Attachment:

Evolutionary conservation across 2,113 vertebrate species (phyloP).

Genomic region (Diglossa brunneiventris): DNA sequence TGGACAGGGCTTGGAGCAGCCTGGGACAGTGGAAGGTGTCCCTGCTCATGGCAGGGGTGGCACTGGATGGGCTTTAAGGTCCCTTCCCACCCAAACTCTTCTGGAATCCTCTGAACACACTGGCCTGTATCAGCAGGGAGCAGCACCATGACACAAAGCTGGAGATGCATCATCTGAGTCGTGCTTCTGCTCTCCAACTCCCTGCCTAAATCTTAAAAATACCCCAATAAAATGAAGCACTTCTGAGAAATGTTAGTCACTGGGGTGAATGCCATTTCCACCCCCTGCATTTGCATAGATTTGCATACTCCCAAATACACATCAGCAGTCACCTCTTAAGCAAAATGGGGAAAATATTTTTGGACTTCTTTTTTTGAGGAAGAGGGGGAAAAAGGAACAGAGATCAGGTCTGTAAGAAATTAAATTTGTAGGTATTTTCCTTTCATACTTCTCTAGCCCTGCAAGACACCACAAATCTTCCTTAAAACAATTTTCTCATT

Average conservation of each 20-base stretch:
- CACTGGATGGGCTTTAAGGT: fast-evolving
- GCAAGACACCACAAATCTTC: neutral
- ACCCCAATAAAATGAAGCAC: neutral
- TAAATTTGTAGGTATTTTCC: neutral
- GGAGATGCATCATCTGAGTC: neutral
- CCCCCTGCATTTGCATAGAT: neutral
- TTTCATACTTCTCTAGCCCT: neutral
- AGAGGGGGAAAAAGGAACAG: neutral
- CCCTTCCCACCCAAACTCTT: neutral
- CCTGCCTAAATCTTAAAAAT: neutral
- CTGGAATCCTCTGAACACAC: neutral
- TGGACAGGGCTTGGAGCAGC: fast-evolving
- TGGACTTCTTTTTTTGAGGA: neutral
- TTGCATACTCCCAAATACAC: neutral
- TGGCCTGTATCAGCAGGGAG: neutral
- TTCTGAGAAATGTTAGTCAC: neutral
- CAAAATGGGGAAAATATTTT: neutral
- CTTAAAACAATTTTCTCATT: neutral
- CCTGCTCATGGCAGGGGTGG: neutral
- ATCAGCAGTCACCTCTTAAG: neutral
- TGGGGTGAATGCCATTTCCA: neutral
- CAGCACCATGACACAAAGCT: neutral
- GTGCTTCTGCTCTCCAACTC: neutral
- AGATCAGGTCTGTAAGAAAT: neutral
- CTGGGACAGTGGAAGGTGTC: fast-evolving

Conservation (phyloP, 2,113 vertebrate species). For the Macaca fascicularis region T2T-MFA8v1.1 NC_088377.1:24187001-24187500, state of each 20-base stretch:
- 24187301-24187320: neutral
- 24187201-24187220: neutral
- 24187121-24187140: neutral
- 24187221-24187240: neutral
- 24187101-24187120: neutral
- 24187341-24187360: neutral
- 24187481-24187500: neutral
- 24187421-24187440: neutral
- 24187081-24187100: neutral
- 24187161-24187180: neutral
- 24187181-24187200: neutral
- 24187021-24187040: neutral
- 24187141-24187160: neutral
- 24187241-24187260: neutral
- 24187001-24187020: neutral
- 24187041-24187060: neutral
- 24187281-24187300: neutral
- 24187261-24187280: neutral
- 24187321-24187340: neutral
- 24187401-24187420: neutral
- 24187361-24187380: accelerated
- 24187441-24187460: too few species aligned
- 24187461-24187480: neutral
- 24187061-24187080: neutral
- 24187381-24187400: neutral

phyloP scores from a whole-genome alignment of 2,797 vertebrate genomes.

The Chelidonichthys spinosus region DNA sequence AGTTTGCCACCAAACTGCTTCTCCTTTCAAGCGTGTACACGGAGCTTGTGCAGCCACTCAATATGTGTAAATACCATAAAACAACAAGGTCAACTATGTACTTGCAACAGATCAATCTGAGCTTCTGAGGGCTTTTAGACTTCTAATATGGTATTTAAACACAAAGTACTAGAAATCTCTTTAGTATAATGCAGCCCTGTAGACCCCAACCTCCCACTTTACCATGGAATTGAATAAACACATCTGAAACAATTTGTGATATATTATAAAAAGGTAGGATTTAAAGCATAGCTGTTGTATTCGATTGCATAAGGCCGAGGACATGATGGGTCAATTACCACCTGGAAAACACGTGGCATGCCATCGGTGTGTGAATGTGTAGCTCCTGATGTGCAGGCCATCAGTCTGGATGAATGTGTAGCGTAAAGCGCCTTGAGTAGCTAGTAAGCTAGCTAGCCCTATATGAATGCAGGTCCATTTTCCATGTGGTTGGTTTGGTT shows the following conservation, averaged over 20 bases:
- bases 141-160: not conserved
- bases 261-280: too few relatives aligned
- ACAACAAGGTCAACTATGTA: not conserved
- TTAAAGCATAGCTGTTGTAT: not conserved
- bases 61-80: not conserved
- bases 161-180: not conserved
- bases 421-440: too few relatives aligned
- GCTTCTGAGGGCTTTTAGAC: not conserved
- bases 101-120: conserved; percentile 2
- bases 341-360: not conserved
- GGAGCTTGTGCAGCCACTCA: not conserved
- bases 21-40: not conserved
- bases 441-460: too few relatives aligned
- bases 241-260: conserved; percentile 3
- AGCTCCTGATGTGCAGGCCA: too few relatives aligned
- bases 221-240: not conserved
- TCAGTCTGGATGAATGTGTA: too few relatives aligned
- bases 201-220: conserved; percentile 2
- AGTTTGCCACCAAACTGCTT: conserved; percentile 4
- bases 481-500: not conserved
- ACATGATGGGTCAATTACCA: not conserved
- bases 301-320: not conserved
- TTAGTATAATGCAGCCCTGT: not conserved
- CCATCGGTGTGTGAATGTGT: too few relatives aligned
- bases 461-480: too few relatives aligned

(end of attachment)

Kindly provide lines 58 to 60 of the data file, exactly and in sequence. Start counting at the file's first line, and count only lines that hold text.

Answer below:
- bases 261-280: too few relatives aligned
- ACAACAAGGTCAACTATGTA: not conserved
- TTAAAGCATAGCTGTTGTAT: not conserved